The LGBT+ community at FA is very, very small, as far as we know. Only one or two people feel comfortable sharing their sexual orientation at FA, which is astonishingly small considering that a recent study showed that less than 50% of teens identify as heterosexual (http://www.out.com/news-opinion/2016/3/11/less-50-teens-identify-straight-says-new-study).
At the Inkwell meeting when we discussed what topics we were doing, people gave me sources that I could use to get a better understanding of why people aren’t coming out at FA. I didn’t need any of those sources though. I don’t need any sources other than what I have personally heard in the hallways, the vandalism in the boys bathroom on the second floor, and my own personal experiences. Friends is generally an accepting place but closeted people don’t feel safe since boys write unspeakably homophobic things on the bathroom wall. Some of said vandalism had homophobic slurs, used gay as a derogatory term, and some of the vandalism had things I can’t repeat. It doesn’t feel nice when you’re in the closet and don’t feel comfortable with your sexuality. Homophobic slurs written on the bathroom wall most certainly don’t help someone who is closeted feel comfortable in their school. Hearing things like “that’s so gay” or “no homo” doesn’t help either, as it makes it seem like being gay is a bad thing. It brings a negative connotation to the word, making people uncomfortable with their sexual orientation even though being gay isn’t a bad thing. However people saying those things make it seem like being gay is a bad thing.
Another word/term that doesn’t help people come out of the closet, is "GBF." If you have been living under a rock for the past couple years, the term GBF stands for “Gay Best Friend”. This term is most commonly used by girls who really just want a flamboyant gay boy to tell them they look ”fierce” or “fabulous” or to say “YAS QUEEN” to them. The problem with this is it perpetuates the stereotype of gay men, and it treats them like they aren’t people but more like accessories to flaunt around to all your friends. Another problem with this is no person wants a lesbian GBF. It's always a male GBF that people, mainly girls, want, which shows a sort of misogyny within FA's community. If you haven’t seen the movie “GBF,” I highly recommend watching it as it accurately depicts what being labeled a GBF is like for a gay person.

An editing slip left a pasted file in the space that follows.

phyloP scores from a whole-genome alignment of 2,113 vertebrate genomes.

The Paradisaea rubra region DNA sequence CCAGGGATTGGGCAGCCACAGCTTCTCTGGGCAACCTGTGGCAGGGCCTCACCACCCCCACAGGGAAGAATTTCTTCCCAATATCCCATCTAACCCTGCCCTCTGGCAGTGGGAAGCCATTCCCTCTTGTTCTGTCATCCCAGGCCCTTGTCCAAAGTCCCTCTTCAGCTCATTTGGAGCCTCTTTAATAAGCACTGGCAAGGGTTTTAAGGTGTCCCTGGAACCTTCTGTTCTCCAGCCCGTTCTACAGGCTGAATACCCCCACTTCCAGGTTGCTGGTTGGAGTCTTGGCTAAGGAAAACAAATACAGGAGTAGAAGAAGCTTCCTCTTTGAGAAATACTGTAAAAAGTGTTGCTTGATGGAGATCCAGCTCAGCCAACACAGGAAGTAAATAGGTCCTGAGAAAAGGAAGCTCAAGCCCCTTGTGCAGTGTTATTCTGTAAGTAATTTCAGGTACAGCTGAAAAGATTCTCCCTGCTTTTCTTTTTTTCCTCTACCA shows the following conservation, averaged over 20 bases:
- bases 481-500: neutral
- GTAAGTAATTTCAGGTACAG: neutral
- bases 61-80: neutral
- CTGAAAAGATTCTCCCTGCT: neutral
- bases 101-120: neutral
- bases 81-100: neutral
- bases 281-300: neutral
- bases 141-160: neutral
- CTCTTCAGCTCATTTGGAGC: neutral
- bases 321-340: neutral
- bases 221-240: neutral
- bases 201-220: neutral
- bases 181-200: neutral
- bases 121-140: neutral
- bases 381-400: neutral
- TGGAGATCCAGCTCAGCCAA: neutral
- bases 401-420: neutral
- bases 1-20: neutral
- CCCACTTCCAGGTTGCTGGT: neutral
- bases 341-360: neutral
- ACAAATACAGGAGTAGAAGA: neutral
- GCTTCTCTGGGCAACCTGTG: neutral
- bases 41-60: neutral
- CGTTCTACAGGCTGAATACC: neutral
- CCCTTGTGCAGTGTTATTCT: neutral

But enough with all this talk about the LGB part of LGBT+. Some of you may recall that senior Julia Vascotto spoke in meeting a while back to talk about a board that is very near and dear to her. The GSA board that Julia had made herself was vandalised with water by students that are still unknown. This is the second time that a board run by the GSA has been vandalised, and it is truly disgusting to know that a person was so provoked by a board about equality, one of the Quaker SPICES, that they threw water on a board that a student had made herself. Like with the vandalism in the boys bathroom, this does not make LGBT+ students feel comfortable at FA.
The burning question is, “How can I contribute to making FA more accepting of people who are LGBT+ in our school?” The answer is quite simple: treat them as normal people. Keep in mind that if a person is still in the closet, it is VITAL AND NECESSARY NOT TO TELL PEOPLE. It is so important that you don’t tell people about that person’s sexuality or gender identity if that person is not out yet, because that could drastically affect that person’s life. If you told people that that person is gay, bi, trans, non binary etc. and that person is not out yet, that could impact where that person is sleeping for the night, impact that person emotionally, and could ruin a lot of relationships that person has.
In short, treat the LGBT+ community like you would treat any other human person. You may not know this, but gays, lesbians, trans people, bisexuals etc. are all around us. You just don't know it yet because they don't feel comfortable revealing something about themselves that they have been taught to hate. Teach them to love themselves by showing compassion, kindness, and above all, support. Show them that they are accepted and have people on their side.